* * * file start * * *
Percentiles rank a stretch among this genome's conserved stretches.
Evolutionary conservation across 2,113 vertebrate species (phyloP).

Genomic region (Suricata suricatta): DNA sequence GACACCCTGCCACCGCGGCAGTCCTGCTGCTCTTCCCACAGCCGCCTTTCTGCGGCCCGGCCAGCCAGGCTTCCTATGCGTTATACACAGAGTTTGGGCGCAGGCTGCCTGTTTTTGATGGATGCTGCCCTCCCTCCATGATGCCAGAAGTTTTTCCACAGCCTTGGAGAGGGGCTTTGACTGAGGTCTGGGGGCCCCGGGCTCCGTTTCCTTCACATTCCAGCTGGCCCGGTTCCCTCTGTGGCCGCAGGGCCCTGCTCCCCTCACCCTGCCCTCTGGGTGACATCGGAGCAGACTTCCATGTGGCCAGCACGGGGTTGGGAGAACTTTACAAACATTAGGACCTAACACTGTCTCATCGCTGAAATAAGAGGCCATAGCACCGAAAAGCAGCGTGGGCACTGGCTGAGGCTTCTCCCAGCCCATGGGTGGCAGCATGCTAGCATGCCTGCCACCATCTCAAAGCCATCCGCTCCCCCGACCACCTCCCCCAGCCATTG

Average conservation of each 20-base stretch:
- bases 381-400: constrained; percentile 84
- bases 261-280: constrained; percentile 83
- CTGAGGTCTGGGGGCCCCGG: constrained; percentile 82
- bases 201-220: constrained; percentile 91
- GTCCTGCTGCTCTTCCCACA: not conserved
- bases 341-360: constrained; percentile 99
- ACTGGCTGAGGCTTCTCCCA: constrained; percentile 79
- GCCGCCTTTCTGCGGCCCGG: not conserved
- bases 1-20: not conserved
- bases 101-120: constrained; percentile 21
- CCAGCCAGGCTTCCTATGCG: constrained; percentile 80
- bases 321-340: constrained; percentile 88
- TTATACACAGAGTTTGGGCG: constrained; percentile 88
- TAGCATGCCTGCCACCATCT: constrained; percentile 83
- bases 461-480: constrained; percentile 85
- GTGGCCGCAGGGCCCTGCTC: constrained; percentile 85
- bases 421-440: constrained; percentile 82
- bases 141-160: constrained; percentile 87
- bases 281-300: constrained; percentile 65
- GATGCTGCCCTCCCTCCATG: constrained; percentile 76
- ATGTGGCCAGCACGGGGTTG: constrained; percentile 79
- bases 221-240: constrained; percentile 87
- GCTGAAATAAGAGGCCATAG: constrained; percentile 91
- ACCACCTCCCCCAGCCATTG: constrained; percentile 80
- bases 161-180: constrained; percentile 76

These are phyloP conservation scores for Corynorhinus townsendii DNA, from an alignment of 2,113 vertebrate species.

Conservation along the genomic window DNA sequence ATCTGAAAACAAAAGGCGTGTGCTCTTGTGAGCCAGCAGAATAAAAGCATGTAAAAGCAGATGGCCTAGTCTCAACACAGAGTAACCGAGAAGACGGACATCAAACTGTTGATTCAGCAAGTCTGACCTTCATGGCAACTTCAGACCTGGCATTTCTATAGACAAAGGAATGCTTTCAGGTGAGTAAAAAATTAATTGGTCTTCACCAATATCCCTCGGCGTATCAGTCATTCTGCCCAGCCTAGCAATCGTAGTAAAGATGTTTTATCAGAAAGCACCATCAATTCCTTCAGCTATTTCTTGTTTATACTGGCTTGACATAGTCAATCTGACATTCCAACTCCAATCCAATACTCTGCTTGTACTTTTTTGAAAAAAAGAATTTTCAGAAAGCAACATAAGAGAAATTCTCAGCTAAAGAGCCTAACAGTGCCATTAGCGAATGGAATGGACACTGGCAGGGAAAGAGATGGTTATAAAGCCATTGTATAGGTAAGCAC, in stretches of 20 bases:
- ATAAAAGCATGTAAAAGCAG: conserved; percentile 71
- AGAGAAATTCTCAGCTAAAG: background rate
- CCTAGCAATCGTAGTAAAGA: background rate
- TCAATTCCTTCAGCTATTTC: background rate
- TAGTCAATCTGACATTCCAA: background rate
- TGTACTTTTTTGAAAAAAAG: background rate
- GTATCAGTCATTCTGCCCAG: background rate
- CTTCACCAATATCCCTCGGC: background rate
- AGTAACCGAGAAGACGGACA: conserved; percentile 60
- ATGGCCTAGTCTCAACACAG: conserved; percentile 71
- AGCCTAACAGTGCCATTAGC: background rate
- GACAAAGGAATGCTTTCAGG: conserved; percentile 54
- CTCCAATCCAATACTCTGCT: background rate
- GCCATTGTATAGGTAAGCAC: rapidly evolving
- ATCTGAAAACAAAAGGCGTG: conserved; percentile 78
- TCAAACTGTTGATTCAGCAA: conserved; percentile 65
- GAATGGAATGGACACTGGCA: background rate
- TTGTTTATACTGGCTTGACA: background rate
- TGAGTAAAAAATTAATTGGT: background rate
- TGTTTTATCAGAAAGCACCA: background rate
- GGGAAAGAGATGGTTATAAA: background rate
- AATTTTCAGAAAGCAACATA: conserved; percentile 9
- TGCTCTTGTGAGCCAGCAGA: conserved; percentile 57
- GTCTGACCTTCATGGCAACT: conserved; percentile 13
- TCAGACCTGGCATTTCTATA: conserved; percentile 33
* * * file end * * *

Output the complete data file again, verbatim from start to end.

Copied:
Percentiles rank a stretch among this genome's conserved stretches.
Evolutionary conservation across 2,113 vertebrate species (phyloP).

Genomic region (Suricata suricatta): DNA sequence GACACCCTGCCACCGCGGCAGTCCTGCTGCTCTTCCCACAGCCGCCTTTCTGCGGCCCGGCCAGCCAGGCTTCCTATGCGTTATACACAGAGTTTGGGCGCAGGCTGCCTGTTTTTGATGGATGCTGCCCTCCCTCCATGATGCCAGAAGTTTTTCCACAGCCTTGGAGAGGGGCTTTGACTGAGGTCTGGGGGCCCCGGGCTCCGTTTCCTTCACATTCCAGCTGGCCCGGTTCCCTCTGTGGCCGCAGGGCCCTGCTCCCCTCACCCTGCCCTCTGGGTGACATCGGAGCAGACTTCCATGTGGCCAGCACGGGGTTGGGAGAACTTTACAAACATTAGGACCTAACACTGTCTCATCGCTGAAATAAGAGGCCATAGCACCGAAAAGCAGCGTGGGCACTGGCTGAGGCTTCTCCCAGCCCATGGGTGGCAGCATGCTAGCATGCCTGCCACCATCTCAAAGCCATCCGCTCCCCCGACCACCTCCCCCAGCCATTG

Average conservation of each 20-base stretch:
- bases 381-400: constrained; percentile 84
- bases 261-280: constrained; percentile 83
- CTGAGGTCTGGGGGCCCCGG: constrained; percentile 82
- bases 201-220: constrained; percentile 91
- GTCCTGCTGCTCTTCCCACA: not conserved
- bases 341-360: constrained; percentile 99
- ACTGGCTGAGGCTTCTCCCA: constrained; percentile 79
- GCCGCCTTTCTGCGGCCCGG: not conserved
- bases 1-20: not conserved
- bases 101-120: constrained; percentile 21
- CCAGCCAGGCTTCCTATGCG: constrained; percentile 80
- bases 321-340: constrained; percentile 88
- TTATACACAGAGTTTGGGCG: constrained; percentile 88
- TAGCATGCCTGCCACCATCT: constrained; percentile 83
- bases 461-480: constrained; percentile 85
- GTGGCCGCAGGGCCCTGCTC: constrained; percentile 85
- bases 421-440: constrained; percentile 82
- bases 141-160: constrained; percentile 87
- bases 281-300: constrained; percentile 65
- GATGCTGCCCTCCCTCCATG: constrained; percentile 76
- ATGTGGCCAGCACGGGGTTG: constrained; percentile 79
- bases 221-240: constrained; percentile 87
- GCTGAAATAAGAGGCCATAG: constrained; percentile 91
- ACCACCTCCCCCAGCCATTG: constrained; percentile 80
- bases 161-180: constrained; percentile 76

These are phyloP conservation scores for Corynorhinus townsendii DNA, from an alignment of 2,113 vertebrate species.

Conservation along the genomic window DNA sequence ATCTGAAAACAAAAGGCGTGTGCTCTTGTGAGCCAGCAGAATAAAAGCATGTAAAAGCAGATGGCCTAGTCTCAACACAGAGTAACCGAGAAGACGGACATCAAACTGTTGATTCAGCAAGTCTGACCTTCATGGCAACTTCAGACCTGGCATTTCTATAGACAAAGGAATGCTTTCAGGTGAGTAAAAAATTAATTGGTCTTCACCAATATCCCTCGGCGTATCAGTCATTCTGCCCAGCCTAGCAATCGTAGTAAAGATGTTTTATCAGAAAGCACCATCAATTCCTTCAGCTATTTCTTGTTTATACTGGCTTGACATAGTCAATCTGACATTCCAACTCCAATCCAATACTCTGCTTGTACTTTTTTGAAAAAAAGAATTTTCAGAAAGCAACATAAGAGAAATTCTCAGCTAAAGAGCCTAACAGTGCCATTAGCGAATGGAATGGACACTGGCAGGGAAAGAGATGGTTATAAAGCCATTGTATAGGTAAGCAC, in stretches of 20 bases:
- ATAAAAGCATGTAAAAGCAG: conserved; percentile 71
- AGAGAAATTCTCAGCTAAAG: background rate
- CCTAGCAATCGTAGTAAAGA: background rate
- TCAATTCCTTCAGCTATTTC: background rate
- TAGTCAATCTGACATTCCAA: background rate
- TGTACTTTTTTGAAAAAAAG: background rate
- GTATCAGTCATTCTGCCCAG: background rate
- CTTCACCAATATCCCTCGGC: background rate
- AGTAACCGAGAAGACGGACA: conserved; percentile 60
- ATGGCCTAGTCTCAACACAG: conserved; percentile 71
- AGCCTAACAGTGCCATTAGC: background rate
- GACAAAGGAATGCTTTCAGG: conserved; percentile 54
- CTCCAATCCAATACTCTGCT: background rate
- GCCATTGTATAGGTAAGCAC: rapidly evolving
- ATCTGAAAACAAAAGGCGTG: conserved; percentile 78
- TCAAACTGTTGATTCAGCAA: conserved; percentile 65
- GAATGGAATGGACACTGGCA: background rate
- TTGTTTATACTGGCTTGACA: background rate
- TGAGTAAAAAATTAATTGGT: background rate
- TGTTTTATCAGAAAGCACCA: background rate
- GGGAAAGAGATGGTTATAAA: background rate
- AATTTTCAGAAAGCAACATA: conserved; percentile 9
- TGCTCTTGTGAGCCAGCAGA: conserved; percentile 57
- GTCTGACCTTCATGGCAACT: conserved; percentile 13
- TCAGACCTGGCATTTCTATA: conserved; percentile 33